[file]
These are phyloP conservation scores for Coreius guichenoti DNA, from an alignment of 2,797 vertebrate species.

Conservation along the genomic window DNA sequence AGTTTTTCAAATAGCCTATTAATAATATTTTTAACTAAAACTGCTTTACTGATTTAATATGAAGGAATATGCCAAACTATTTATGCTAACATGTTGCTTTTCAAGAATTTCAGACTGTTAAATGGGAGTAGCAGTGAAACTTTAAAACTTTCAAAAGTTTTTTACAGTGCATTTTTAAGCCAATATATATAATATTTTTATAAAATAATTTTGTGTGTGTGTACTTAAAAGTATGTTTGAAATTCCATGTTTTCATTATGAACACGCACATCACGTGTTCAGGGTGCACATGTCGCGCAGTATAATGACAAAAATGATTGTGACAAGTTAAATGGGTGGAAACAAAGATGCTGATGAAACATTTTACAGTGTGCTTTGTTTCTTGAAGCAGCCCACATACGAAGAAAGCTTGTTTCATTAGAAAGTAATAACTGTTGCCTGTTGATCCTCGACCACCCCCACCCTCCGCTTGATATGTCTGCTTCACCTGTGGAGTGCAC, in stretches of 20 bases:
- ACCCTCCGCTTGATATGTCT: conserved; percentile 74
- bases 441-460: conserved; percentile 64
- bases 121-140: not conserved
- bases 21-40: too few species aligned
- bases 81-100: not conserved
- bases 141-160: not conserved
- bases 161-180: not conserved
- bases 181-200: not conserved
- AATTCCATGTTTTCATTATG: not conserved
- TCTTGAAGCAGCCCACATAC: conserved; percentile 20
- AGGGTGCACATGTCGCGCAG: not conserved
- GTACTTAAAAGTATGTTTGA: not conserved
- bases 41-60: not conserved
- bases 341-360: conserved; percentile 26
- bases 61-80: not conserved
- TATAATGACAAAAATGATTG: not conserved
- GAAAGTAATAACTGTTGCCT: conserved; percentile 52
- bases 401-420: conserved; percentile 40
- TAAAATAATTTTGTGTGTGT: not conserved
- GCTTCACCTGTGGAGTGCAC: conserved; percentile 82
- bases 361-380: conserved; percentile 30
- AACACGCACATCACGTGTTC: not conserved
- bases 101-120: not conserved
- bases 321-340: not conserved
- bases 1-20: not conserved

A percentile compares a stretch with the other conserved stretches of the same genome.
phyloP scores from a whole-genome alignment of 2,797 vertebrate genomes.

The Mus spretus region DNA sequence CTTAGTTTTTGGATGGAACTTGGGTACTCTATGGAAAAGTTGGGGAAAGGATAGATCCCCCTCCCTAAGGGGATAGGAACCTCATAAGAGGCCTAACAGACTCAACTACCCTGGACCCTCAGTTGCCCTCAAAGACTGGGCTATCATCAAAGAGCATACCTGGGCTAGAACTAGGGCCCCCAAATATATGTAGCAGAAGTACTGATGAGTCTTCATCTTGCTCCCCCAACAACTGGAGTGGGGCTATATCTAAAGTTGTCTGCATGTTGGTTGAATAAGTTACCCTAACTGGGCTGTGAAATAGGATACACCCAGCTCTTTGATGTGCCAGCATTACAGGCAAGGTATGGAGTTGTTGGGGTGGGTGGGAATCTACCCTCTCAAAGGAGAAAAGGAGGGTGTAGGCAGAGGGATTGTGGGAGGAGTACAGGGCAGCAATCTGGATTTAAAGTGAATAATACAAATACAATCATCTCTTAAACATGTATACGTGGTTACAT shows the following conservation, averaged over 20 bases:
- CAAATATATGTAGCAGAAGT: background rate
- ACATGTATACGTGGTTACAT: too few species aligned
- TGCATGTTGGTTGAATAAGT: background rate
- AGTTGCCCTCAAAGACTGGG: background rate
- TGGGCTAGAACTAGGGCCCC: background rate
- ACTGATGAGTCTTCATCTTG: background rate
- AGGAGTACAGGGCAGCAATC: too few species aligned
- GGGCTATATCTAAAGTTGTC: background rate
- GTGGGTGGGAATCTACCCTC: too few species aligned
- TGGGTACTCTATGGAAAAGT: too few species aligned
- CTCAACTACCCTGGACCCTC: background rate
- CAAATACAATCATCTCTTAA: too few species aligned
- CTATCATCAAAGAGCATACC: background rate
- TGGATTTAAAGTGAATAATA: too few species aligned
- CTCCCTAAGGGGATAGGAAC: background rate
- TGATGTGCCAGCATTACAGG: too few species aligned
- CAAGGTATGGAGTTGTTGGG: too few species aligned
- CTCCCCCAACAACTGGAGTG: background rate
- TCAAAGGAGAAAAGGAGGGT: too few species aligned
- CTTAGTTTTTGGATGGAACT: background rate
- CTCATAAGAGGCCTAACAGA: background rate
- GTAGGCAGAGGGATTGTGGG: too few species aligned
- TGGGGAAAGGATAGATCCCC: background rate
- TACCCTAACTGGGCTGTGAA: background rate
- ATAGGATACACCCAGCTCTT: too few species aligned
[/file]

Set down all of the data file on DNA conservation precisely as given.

These are phyloP conservation scores for Coreius guichenoti DNA, from an alignment of 2,797 vertebrate species.

Conservation along the genomic window DNA sequence AGTTTTTCAAATAGCCTATTAATAATATTTTTAACTAAAACTGCTTTACTGATTTAATATGAAGGAATATGCCAAACTATTTATGCTAACATGTTGCTTTTCAAGAATTTCAGACTGTTAAATGGGAGTAGCAGTGAAACTTTAAAACTTTCAAAAGTTTTTTACAGTGCATTTTTAAGCCAATATATATAATATTTTTATAAAATAATTTTGTGTGTGTGTACTTAAAAGTATGTTTGAAATTCCATGTTTTCATTATGAACACGCACATCACGTGTTCAGGGTGCACATGTCGCGCAGTATAATGACAAAAATGATTGTGACAAGTTAAATGGGTGGAAACAAAGATGCTGATGAAACATTTTACAGTGTGCTTTGTTTCTTGAAGCAGCCCACATACGAAGAAAGCTTGTTTCATTAGAAAGTAATAACTGTTGCCTGTTGATCCTCGACCACCCCCACCCTCCGCTTGATATGTCTGCTTCACCTGTGGAGTGCAC, in stretches of 20 bases:
- ACCCTCCGCTTGATATGTCT: conserved; percentile 74
- bases 441-460: conserved; percentile 64
- bases 121-140: not conserved
- bases 21-40: too few species aligned
- bases 81-100: not conserved
- bases 141-160: not conserved
- bases 161-180: not conserved
- bases 181-200: not conserved
- AATTCCATGTTTTCATTATG: not conserved
- TCTTGAAGCAGCCCACATAC: conserved; percentile 20
- AGGGTGCACATGTCGCGCAG: not conserved
- GTACTTAAAAGTATGTTTGA: not conserved
- bases 41-60: not conserved
- bases 341-360: conserved; percentile 26
- bases 61-80: not conserved
- TATAATGACAAAAATGATTG: not conserved
- GAAAGTAATAACTGTTGCCT: conserved; percentile 52
- bases 401-420: conserved; percentile 40
- TAAAATAATTTTGTGTGTGT: not conserved
- GCTTCACCTGTGGAGTGCAC: conserved; percentile 82
- bases 361-380: conserved; percentile 30
- AACACGCACATCACGTGTTC: not conserved
- bases 101-120: not conserved
- bases 321-340: not conserved
- bases 1-20: not conserved

A percentile compares a stretch with the other conserved stretches of the same genome.
phyloP scores from a whole-genome alignment of 2,797 vertebrate genomes.

The Mus spretus region DNA sequence CTTAGTTTTTGGATGGAACTTGGGTACTCTATGGAAAAGTTGGGGAAAGGATAGATCCCCCTCCCTAAGGGGATAGGAACCTCATAAGAGGCCTAACAGACTCAACTACCCTGGACCCTCAGTTGCCCTCAAAGACTGGGCTATCATCAAAGAGCATACCTGGGCTAGAACTAGGGCCCCCAAATATATGTAGCAGAAGTACTGATGAGTCTTCATCTTGCTCCCCCAACAACTGGAGTGGGGCTATATCTAAAGTTGTCTGCATGTTGGTTGAATAAGTTACCCTAACTGGGCTGTGAAATAGGATACACCCAGCTCTTTGATGTGCCAGCATTACAGGCAAGGTATGGAGTTGTTGGGGTGGGTGGGAATCTACCCTCTCAAAGGAGAAAAGGAGGGTGTAGGCAGAGGGATTGTGGGAGGAGTACAGGGCAGCAATCTGGATTTAAAGTGAATAATACAAATACAATCATCTCTTAAACATGTATACGTGGTTACAT shows the following conservation, averaged over 20 bases:
- CAAATATATGTAGCAGAAGT: background rate
- ACATGTATACGTGGTTACAT: too few species aligned
- TGCATGTTGGTTGAATAAGT: background rate
- AGTTGCCCTCAAAGACTGGG: background rate
- TGGGCTAGAACTAGGGCCCC: background rate
- ACTGATGAGTCTTCATCTTG: background rate
- AGGAGTACAGGGCAGCAATC: too few species aligned
- GGGCTATATCTAAAGTTGTC: background rate
- GTGGGTGGGAATCTACCCTC: too few species aligned
- TGGGTACTCTATGGAAAAGT: too few species aligned
- CTCAACTACCCTGGACCCTC: background rate
- CAAATACAATCATCTCTTAA: too few species aligned
- CTATCATCAAAGAGCATACC: background rate
- TGGATTTAAAGTGAATAATA: too few species aligned
- CTCCCTAAGGGGATAGGAAC: background rate
- TGATGTGCCAGCATTACAGG: too few species aligned
- CAAGGTATGGAGTTGTTGGG: too few species aligned
- CTCCCCCAACAACTGGAGTG: background rate
- TCAAAGGAGAAAAGGAGGGT: too few species aligned
- CTTAGTTTTTGGATGGAACT: background rate
- CTCATAAGAGGCCTAACAGA: background rate
- GTAGGCAGAGGGATTGTGGG: too few species aligned
- TGGGGAAAGGATAGATCCCC: background rate
- TACCCTAACTGGGCTGTGAA: background rate
- ATAGGATACACCCAGCTCTT: too few species aligned